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Friday, 2 February 2018

Stone

Stone is a ‘naturally available building material’ which has been used from the early age of civilization.
It is available in the form of rocks, which is cut to required size and shape and used as building block.
It has been used to construct small residential buildings to large palaces and temples all over the world.
Red Fort, Taj Mahal, Vidhan Sabha at Bangalore and several palaces of medieval age all over India are
the famous stone buildings.
Type of Stones
Stones used for civil engineering works may be classified in the following three ways:
·          Geological
·          Physical
·         Chemical
·       
  Geological Classification
Based on their origin of formation stones are classified into three main groups—Igneous, sedimentary
and metamorphic rocks.
(i) Igneous Rocks: These rocks are formed by cooling and solidifying of the rock masses from
their molten magmatic condition of the material of the earth. Generally igneous rocks are strong and
durable. Granite, trap and basalt are the rocks belonging to this category, Granites are formed by slow
cooling of the lava under thick cover on the top. Hence they have crystalline surface. The cooling of
lava at the top surface of earth results into non-crystalline and glassy texture. Trap and basalt belong to
this category.
(ii) Sedimentary Rocks: Due to weathering action of water, wind and frost existing rocks
disintegrates. The disintegrated material is carried by wind and water; the water being most powerful
medium. Flowing water deposits its suspended materials at some points of obstacles to its flow. These
deposited layers of materials get consolidated under pressure and by heat. Chemical agents also contribute
to the cementing of the deposits. The rocks thus formed are more uniform, fine grained and compact in
their nature. They represent a bedded or stratified structure in general. Sand stones, lime stones, mud
stones etc. belong to this class of rock.
(iii) Metamorphic Rocks: Previously formed igneous and sedimentary rocks under go changes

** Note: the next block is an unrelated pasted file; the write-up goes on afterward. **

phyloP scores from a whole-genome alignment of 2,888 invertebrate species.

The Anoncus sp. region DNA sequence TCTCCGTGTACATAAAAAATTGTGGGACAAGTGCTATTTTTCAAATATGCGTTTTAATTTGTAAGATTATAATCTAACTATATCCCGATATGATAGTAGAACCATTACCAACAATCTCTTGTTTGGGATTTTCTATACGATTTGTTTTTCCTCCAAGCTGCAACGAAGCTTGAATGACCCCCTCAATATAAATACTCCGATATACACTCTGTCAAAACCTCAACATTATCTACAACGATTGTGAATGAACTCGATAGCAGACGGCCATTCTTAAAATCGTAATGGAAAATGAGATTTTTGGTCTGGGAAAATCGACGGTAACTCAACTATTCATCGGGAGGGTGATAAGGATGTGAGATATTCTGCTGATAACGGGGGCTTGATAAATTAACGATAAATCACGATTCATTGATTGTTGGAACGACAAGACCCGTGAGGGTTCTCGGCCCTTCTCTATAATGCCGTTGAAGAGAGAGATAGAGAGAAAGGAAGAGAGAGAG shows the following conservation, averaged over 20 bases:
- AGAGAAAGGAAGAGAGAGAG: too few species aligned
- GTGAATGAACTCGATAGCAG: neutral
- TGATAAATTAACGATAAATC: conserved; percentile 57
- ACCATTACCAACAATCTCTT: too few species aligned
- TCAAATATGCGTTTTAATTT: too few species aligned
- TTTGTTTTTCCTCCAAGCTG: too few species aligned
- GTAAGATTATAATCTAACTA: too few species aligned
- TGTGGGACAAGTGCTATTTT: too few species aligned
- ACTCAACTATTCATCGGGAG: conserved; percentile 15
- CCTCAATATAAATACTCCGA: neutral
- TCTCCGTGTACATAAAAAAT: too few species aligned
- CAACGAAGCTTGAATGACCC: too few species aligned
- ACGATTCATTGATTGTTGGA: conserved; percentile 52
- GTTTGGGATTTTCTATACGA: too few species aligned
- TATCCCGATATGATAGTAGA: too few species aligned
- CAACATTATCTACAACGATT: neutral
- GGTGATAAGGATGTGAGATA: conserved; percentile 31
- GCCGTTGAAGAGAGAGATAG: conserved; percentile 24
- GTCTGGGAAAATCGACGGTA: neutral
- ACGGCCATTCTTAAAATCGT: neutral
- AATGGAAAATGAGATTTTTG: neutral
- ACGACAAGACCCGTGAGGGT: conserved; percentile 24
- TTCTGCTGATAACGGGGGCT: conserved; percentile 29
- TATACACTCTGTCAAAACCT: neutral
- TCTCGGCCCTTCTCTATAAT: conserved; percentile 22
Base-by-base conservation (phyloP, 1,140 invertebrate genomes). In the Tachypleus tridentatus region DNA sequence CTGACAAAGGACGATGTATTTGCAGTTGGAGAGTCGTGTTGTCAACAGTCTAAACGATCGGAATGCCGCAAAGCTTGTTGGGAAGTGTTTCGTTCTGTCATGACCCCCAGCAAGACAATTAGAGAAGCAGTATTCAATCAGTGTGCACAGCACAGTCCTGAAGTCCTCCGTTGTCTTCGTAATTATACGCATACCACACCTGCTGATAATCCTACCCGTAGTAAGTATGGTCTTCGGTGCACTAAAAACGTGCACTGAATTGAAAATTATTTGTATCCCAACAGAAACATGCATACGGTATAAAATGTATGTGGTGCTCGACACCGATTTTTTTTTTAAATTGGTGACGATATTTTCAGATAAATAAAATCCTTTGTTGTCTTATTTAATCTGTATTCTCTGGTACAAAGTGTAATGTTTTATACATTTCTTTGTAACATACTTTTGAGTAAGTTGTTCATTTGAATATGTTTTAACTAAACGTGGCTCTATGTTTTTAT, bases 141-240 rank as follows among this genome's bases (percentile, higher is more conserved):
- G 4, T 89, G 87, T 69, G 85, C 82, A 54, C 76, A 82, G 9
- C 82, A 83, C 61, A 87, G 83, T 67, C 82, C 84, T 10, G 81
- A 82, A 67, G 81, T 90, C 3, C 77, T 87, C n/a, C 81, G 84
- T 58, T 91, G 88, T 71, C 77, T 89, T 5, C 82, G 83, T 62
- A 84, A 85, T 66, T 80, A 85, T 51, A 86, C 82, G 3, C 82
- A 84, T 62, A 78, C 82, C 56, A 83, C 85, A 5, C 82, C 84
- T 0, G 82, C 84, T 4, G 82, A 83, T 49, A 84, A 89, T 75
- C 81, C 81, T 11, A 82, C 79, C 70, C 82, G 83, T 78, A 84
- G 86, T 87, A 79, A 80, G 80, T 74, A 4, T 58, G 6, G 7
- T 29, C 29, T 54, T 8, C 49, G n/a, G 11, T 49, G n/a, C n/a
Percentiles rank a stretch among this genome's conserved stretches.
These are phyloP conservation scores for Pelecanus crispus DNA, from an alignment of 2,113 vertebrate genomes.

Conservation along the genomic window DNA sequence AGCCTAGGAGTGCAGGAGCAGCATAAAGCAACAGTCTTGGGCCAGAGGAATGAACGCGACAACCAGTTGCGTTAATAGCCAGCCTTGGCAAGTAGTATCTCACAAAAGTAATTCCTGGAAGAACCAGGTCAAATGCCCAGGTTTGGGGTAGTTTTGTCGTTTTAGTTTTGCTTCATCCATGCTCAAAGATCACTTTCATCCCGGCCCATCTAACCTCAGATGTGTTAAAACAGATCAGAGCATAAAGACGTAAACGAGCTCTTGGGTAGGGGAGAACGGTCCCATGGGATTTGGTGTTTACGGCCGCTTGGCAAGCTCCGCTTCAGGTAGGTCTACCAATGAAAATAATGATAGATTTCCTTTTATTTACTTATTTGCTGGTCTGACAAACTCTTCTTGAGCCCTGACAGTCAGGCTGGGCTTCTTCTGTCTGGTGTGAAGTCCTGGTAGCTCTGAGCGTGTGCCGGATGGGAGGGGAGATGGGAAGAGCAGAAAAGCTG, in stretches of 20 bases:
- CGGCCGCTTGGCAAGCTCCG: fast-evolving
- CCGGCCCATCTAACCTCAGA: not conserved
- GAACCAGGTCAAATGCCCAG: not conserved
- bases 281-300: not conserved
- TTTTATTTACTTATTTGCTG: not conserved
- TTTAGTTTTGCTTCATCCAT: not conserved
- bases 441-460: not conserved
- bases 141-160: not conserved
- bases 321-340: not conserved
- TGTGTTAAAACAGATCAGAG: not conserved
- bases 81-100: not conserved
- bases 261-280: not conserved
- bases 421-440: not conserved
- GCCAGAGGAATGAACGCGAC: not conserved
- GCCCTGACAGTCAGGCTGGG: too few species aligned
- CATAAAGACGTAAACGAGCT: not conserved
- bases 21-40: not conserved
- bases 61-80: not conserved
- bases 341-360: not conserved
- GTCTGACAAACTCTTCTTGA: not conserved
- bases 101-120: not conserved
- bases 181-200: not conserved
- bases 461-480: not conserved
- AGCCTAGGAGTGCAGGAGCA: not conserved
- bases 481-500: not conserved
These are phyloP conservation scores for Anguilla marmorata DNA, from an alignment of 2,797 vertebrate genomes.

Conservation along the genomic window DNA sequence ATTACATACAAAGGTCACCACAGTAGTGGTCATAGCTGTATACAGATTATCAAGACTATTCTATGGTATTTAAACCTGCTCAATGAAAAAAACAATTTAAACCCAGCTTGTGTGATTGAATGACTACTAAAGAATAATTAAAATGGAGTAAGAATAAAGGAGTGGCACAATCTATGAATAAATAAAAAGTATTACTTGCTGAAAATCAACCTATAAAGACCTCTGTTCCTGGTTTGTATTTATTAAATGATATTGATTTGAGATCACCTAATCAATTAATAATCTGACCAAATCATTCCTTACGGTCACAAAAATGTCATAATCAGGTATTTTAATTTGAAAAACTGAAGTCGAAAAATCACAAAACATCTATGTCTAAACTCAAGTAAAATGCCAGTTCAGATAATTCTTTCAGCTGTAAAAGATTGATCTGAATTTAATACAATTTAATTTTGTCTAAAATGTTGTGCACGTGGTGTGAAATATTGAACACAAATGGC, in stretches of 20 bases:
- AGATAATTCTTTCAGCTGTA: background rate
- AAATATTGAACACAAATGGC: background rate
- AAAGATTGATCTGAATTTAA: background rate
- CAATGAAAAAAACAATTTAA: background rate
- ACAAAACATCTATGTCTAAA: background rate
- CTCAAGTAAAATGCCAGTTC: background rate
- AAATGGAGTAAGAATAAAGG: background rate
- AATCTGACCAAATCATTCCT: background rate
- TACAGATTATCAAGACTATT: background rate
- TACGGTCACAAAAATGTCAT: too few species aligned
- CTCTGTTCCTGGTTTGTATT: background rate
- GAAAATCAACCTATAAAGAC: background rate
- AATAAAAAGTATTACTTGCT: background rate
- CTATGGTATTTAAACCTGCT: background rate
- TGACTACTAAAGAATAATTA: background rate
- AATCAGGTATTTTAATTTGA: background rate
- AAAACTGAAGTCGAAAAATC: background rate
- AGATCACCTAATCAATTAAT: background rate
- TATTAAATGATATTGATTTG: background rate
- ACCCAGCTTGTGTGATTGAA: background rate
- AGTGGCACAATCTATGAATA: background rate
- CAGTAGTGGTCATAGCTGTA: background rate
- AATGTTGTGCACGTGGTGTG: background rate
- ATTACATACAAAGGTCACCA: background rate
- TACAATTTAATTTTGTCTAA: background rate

due to metamorphic action of pressure and internal heat. For example due to metamorphic action granite
becomes greisses, trap and basalt change to schist and laterite, lime stone changes to marble, sand stone
becomes quartzite and mud stone becomes slate.

Physical Classification
Based on the structure, the rocks may be classified as:
·         Stratified rocks
·         Unstratified rocks
(i) Stratified Rocks: These rocks are having layered structure. They possess planes of
stratification or cleavage. They can be easily split along these planes. Sand stones, lime stones, slate etc.
are the examples of this class of stones.
(ii) Unstratified Rocks: These rocks are not stratified. They possess crystalline and compact
grains. They cannot be split in to thin slab. Granite, trap, marble etc. are the examples of this type of
rocks.
(iii) Foliated Rocks: These rocks have a tendency to split along a definite direction only. The
direction need not be parallel to each other as in case of stratified rocks. This type of structure is very
common in case of metamorphic rocks.

Chemical Classification
On the basis of their chemical composition engineers prefer to classify rocks as:
·         Silicious rocks
·         Argillaceous rocks and
·         Calcareous rocks
(i) Silicious rocks: The main content of these rocks is silica. They are hard and durable. Examples
of such rocks are granite, trap, sand stones etc.
(ii) Argillaceous rocks: The main constituent of these rocks is argil i.e., clay. These stones are
hard and durable but they are brittle. They cannot withstand shock. Slates and laterites are examples of
this type of rocks.
(iii) Calcareous rocks: The main constituent of these rocks is calcium carbonate. Limestone is a

calcareous rock of sedimentary origin while marble is a calcareous rock of metamorphic origin.

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